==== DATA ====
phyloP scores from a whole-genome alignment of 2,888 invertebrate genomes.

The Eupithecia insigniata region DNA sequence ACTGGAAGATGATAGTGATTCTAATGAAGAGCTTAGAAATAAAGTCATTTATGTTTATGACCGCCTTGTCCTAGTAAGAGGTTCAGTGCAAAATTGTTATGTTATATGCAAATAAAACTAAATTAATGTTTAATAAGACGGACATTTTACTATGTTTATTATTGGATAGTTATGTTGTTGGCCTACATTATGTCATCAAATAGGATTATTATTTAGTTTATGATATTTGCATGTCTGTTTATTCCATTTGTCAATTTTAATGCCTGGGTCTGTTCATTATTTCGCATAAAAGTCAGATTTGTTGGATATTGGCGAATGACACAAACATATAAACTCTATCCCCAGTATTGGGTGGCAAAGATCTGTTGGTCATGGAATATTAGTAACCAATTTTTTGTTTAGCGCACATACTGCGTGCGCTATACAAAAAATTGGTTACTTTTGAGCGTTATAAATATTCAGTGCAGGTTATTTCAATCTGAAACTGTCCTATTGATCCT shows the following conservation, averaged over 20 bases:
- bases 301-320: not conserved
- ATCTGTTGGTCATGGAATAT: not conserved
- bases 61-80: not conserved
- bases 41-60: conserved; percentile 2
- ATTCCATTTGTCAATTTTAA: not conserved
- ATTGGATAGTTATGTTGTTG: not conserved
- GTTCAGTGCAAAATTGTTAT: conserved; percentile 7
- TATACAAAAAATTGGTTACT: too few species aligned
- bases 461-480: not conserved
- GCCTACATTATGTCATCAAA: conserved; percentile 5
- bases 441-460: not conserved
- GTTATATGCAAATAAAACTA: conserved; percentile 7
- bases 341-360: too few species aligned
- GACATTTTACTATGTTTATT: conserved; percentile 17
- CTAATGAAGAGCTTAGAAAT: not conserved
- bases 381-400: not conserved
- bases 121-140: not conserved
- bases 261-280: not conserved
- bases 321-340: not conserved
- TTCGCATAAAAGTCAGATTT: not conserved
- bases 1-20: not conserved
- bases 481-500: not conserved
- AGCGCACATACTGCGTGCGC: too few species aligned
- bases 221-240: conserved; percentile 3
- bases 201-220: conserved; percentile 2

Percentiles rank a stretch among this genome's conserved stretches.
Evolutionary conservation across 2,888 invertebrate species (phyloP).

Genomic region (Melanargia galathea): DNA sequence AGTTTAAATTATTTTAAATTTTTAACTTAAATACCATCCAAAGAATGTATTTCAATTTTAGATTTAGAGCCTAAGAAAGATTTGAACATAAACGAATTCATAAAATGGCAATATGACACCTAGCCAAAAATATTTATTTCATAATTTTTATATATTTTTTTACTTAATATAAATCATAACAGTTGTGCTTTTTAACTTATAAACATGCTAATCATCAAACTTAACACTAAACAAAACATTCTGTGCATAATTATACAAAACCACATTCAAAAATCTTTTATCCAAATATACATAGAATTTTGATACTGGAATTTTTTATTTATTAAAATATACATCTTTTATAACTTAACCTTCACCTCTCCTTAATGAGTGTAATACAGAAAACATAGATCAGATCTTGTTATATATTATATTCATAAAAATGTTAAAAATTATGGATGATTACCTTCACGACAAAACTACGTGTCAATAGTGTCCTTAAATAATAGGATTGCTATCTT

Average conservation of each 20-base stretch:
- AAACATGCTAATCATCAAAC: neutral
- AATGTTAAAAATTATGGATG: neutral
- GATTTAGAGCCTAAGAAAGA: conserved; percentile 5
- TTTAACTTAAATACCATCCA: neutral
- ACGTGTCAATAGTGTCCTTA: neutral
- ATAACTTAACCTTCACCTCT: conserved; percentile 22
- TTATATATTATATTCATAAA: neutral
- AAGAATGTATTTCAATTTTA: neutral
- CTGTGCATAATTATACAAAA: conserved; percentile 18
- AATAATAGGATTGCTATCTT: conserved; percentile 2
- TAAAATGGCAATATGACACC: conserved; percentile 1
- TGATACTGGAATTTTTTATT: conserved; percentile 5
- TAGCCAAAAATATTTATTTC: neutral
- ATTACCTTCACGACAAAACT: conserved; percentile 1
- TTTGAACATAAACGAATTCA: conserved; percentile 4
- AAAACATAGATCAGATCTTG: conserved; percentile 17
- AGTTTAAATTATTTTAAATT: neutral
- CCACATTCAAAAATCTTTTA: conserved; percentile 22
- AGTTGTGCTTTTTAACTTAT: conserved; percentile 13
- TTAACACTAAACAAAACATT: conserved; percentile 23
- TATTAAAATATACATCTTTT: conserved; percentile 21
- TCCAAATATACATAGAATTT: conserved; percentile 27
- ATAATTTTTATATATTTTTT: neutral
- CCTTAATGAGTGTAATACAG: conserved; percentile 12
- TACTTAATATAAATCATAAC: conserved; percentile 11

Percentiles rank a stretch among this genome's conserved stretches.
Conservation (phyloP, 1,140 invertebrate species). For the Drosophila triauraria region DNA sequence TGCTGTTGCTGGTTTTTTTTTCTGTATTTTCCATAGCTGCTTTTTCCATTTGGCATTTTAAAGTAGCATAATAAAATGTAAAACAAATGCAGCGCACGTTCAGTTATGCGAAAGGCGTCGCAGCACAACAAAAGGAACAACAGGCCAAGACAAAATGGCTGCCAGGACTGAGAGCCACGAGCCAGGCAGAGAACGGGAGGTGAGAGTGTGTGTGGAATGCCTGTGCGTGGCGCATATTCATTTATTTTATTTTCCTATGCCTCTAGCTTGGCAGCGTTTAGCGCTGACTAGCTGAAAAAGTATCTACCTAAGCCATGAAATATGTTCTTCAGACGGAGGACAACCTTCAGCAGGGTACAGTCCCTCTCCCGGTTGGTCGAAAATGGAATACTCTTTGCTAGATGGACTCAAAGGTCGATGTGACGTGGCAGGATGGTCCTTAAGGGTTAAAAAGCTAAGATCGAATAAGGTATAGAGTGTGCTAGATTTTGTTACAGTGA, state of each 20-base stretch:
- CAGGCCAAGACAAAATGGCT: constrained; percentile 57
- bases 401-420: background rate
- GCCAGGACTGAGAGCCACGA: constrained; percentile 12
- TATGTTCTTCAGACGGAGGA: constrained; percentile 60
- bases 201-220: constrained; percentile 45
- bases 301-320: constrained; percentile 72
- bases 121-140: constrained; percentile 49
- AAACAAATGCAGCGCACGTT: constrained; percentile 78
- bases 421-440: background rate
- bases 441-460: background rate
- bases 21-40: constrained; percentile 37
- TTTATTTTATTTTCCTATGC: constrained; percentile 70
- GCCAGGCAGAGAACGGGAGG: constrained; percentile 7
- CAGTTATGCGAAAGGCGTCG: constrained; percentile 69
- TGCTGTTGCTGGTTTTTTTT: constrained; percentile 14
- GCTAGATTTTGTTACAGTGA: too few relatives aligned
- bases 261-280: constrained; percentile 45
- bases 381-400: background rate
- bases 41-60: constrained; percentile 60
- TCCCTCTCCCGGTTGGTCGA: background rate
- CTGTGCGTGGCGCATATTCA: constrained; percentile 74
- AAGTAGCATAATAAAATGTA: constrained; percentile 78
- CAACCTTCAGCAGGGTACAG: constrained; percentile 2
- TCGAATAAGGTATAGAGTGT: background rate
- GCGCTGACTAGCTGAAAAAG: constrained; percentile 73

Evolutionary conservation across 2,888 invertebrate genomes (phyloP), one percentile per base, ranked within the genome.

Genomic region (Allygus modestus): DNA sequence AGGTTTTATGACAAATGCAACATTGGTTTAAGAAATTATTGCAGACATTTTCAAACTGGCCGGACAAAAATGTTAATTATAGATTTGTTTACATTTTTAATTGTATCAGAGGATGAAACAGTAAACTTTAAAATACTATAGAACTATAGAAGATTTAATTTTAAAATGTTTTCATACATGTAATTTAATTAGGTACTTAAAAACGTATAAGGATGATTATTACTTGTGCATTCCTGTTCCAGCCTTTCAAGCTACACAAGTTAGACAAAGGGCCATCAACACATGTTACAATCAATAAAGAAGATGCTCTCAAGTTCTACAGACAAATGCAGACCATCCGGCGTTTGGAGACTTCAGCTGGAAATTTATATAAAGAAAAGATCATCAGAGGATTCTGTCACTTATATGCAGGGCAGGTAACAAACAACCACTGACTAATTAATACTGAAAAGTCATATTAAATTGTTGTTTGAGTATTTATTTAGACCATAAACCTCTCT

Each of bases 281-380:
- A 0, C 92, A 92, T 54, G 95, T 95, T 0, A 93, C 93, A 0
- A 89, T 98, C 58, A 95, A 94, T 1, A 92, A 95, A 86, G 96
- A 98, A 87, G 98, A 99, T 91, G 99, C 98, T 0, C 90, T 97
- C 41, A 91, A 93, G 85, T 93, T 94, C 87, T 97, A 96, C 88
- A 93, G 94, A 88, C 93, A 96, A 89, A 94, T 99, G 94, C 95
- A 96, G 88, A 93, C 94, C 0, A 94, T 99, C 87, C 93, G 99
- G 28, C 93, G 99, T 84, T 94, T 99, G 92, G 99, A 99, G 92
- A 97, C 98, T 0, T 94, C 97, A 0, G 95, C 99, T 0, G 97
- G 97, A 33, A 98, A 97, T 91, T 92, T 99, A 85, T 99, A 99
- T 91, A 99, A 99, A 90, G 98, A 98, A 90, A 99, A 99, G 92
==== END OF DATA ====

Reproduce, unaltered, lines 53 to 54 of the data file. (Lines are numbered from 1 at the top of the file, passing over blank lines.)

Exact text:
- TCCAAATATACATAGAATTT: conserved; percentile 27
- ATAATTTTTATATATTTTTT: neutral